The end-of-year shopping season started strong in 2020 due to the COVID-19 pandemic restrictions that kept many consumers in their homes and buying online. Brand owners and sellers should thus be mindful of the various options at their disposal to stop counterfeit goods from stealing legitimate e-sales and disappointing unsuspecting consumers who are unable to inspect goods when purchasing online.

Monitoring Online Platforms and Documenting Counterfeits

As we do for many companies, brand owners should proactively search e-tail and social media platforms to locate unauthorized products rather than wait until a dissatisfied customer or disgruntled distributor reports the counterfeiter. And searchers should use screenshot tools or a browser add-on to capture an exact copy of the online product when found. Searchers should choose a screenshot tool that automatically documents the time of the capture as well as the URL, both of which may be needed when taking further action as described below.

Online Intellectual Property Infringement Reports

Assuming you have registered the trade dress, trademarks, and/or copyrights that relate to your products, a first step that can often lead to a quick resolution is submitting an infringement report using the online form for the e-tail and social media platform hosting the unauthorized good. These forms typically require information on the brand owner, the relevant intellectual property with registration certificates, the specific URLs for the infringing goods, and a description of how the goods are infringing and/or unauthorized.

Amazon Brand Registry

In addition to its online Report Infringement Form, Amazon allows brand owners membership in the Amazon Brand Registry that provides proprietary text and image searches, predictive automation based on reports of suspected intellectual property rights violations, and increased authority over product listings with an owner’s brand name.

But the Amazon Brand Registry only accepts active trademark registrations or applications from certain countries and requires: (i) a trademark registration or serial number; (ii) the mark as found on packaging and labeling to match a registered trademark; and (iii) the trademark to contain literal elements, not track purely design marks.

Further, an application for the Amazon Brand Registry requires:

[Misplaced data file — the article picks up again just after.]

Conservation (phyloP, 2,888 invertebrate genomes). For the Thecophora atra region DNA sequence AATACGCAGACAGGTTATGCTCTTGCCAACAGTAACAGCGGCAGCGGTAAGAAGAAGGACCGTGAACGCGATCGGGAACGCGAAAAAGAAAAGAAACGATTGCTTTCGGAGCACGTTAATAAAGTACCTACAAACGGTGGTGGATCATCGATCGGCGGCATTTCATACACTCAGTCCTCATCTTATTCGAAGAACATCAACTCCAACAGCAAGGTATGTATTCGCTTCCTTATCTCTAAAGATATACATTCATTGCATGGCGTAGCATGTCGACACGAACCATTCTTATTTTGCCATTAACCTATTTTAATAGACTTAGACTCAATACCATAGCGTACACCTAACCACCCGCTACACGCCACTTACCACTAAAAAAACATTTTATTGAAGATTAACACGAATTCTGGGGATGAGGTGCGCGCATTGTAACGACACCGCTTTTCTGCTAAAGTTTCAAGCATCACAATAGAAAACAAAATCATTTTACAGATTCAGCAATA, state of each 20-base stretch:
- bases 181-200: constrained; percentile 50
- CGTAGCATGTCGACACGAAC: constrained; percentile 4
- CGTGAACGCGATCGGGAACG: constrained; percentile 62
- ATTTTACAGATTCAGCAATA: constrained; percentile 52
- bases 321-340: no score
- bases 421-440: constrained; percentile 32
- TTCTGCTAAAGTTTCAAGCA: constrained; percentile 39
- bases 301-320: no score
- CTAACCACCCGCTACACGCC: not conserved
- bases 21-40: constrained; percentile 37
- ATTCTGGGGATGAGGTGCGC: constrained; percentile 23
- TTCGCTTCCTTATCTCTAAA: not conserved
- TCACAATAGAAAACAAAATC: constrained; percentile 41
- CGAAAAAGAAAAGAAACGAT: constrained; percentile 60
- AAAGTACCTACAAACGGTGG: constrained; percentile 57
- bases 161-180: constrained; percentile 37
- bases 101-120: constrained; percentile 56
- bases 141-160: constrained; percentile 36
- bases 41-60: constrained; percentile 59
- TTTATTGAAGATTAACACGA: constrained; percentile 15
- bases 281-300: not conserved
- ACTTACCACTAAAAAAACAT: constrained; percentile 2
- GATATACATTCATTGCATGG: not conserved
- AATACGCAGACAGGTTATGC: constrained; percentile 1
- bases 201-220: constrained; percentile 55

• Images of any logo by itself (i.e., the “drawing” submitted to the USPTO)
  • Images of products and packaging that carry the trademark
  • A list of product categories (e.g., apparel, sporting goods, electronics) in which the brand should be listed
  • A list of countries where the brand’s products are manufactured and distributed

If a brand owner needs to enroll more than 10 brands in the Amazon Brand Registry, it can submit one registration form. Amazon will then contact the applicant directly about registering the remaining brands in bulk.

eBay Verified Rights Owner (VeRO) program

eBay’s VeRO program allows brand owners of intellectual property rights and their authorized representatives to report eBay listings that may infringe on those rights. Listings that are eligible for reporting include:

  • Items that infringe on a brand owner’s intellectual property
  • Counterfeit or replica items
  • Unauthorized use of copyrighted content in a listing or product page

Brand owners report an item or listing on eBay by submitting a Notice of Claimed Infringement (“NOCI”). In addition, a brand owner may submit a copyright infringement report via a Digital Millennium Copyright Act (“DMCA”) notification sent to the eBay designated agent.

United States Customs and Border Protection

The U.S. Customs & Border Protection (“CBP”) is a bureau of the Department of Homeland Security and maintains a trademark recordation system to assist the CBP in its effort to prevent the importation of infringing goods. Brand owners can record trademark registrations with the CBP, and the recordations then allow CBP officers to monitor imports to prevent the importation of goods bearing infringing marks. Also, the CBP provides a public database for brand owners and third parties to check the marks and copyrights that are recorded with the CBP.

Note that each trademark registration needs to be recorded separately with the CBP, and a brand owner would only need to provide the registration number of the marks that it would like to record to get the process started. Most information, except the contact person, will be kept confidential and not accessible by the public. Last, and to increase the chances of success for seizure, we can also help you develop a product ID guide and a webinar. For more information on these items, please see the information here:

Locating Seller Information for a Cease & Desist Letter

In some cases, an e-tail or social media platform will not take action and/or it will encourage a brand owner to contact the seller directly to address the infringing and/or unauthorized product. While collecting the required details for drafting a demand letter is usually quick, locating contact details for the seller or social media user is often difficult.

On September 1, 2020, Amazon began to display a seller’s business name and address on the seller’s Seller Profile page, which is helpful so long as the seller does not use a shared office space or shipping store.

If the counterfeiter has a website but does not list an email or business address, a searcher should review the website’s Terms & Conditions and/or Privacy Policy for contact details. One quick method is searching the site for “DMCA” or “report.”

Because infringing and/or unauthorized listings can be created with ease, the goal is to use these tools efficiently to respond quickly before sales are made.

For assistance with the development of an online takedown playbook for your goods or with taking any of the mentioned steps against a seller of counterfeit goods, please contact us.